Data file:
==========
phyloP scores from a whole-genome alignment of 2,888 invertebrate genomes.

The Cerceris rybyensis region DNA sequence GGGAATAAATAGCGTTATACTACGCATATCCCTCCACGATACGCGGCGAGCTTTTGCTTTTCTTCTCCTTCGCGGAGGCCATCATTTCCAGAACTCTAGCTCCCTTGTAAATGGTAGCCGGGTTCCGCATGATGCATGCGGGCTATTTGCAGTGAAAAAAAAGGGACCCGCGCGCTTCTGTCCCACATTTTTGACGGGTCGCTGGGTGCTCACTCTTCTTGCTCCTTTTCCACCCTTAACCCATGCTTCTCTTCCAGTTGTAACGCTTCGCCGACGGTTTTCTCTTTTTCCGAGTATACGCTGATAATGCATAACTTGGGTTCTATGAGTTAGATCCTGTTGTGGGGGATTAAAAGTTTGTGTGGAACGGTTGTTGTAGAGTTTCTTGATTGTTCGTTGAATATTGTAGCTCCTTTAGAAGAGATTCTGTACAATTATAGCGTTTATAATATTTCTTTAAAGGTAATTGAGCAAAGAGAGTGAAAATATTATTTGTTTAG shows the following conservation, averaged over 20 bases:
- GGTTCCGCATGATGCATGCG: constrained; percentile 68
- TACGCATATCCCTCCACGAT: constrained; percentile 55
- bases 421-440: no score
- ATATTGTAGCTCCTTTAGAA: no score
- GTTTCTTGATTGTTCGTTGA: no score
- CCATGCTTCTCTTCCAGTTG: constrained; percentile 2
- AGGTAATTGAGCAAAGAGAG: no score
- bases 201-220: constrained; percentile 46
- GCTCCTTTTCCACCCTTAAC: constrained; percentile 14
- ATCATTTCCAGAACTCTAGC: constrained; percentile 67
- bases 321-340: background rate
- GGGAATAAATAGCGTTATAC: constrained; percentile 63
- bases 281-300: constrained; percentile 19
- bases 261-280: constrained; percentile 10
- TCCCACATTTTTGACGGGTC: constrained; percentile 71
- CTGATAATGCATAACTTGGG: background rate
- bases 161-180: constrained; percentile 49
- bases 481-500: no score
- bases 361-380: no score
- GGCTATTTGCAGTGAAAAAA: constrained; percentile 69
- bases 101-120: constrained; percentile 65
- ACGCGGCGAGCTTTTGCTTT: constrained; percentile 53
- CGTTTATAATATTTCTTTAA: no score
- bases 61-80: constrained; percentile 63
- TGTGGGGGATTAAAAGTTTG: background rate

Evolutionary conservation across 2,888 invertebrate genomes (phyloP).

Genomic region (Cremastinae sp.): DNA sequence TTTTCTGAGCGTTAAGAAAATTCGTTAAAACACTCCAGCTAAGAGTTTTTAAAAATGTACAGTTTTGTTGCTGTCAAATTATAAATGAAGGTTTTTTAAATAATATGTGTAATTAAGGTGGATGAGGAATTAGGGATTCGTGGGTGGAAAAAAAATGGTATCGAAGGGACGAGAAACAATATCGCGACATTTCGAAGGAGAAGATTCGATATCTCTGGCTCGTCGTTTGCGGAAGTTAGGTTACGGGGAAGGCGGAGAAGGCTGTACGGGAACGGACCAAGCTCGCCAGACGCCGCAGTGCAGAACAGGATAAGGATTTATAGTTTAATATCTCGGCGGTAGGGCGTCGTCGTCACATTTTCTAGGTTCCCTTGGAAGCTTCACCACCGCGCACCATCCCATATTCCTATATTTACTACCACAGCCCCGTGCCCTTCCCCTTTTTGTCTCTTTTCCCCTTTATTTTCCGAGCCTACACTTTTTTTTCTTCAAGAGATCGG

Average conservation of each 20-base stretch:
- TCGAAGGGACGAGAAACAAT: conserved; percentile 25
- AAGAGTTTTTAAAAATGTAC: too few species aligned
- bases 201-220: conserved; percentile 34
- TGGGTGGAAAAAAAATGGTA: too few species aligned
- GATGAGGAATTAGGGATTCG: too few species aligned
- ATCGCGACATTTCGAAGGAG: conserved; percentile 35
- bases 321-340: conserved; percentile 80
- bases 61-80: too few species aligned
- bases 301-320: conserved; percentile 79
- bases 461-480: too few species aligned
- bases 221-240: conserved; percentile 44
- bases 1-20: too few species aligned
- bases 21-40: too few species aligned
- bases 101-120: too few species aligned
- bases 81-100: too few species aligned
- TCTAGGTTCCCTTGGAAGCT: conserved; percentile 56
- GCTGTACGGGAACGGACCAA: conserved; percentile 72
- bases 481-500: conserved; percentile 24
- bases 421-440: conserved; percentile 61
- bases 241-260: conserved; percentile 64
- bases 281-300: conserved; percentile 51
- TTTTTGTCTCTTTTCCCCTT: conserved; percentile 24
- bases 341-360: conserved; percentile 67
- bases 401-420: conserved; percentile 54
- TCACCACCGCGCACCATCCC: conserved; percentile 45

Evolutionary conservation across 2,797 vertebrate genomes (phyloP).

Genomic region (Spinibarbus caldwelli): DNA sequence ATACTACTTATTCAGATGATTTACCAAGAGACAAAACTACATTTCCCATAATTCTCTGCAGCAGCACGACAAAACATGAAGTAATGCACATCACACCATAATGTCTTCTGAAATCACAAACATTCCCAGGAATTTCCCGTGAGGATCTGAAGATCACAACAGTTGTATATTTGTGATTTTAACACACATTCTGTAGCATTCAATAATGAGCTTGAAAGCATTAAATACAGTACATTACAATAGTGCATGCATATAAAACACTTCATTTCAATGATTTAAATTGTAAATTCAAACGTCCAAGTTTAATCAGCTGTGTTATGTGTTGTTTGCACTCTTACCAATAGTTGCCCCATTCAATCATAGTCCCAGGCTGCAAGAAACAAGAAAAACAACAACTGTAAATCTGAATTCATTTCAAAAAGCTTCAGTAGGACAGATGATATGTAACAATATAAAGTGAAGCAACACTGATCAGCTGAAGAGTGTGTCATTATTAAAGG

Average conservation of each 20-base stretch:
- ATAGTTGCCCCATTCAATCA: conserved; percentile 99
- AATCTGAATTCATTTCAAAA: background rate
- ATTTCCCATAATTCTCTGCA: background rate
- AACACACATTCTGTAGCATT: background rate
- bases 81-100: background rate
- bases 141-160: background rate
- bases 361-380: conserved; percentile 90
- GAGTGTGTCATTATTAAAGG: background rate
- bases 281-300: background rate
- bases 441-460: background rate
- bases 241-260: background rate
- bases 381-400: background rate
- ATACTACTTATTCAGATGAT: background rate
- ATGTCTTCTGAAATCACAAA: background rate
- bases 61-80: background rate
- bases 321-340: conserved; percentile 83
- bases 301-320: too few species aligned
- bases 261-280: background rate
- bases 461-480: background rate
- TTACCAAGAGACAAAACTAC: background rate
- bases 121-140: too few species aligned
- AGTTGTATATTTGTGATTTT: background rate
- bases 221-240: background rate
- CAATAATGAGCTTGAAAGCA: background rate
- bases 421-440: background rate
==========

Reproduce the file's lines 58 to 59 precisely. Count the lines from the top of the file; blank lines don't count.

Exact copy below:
Average conservation of each 20-base stretch:
- ATAGTTGCCCCATTCAATCA: conserved; percentile 99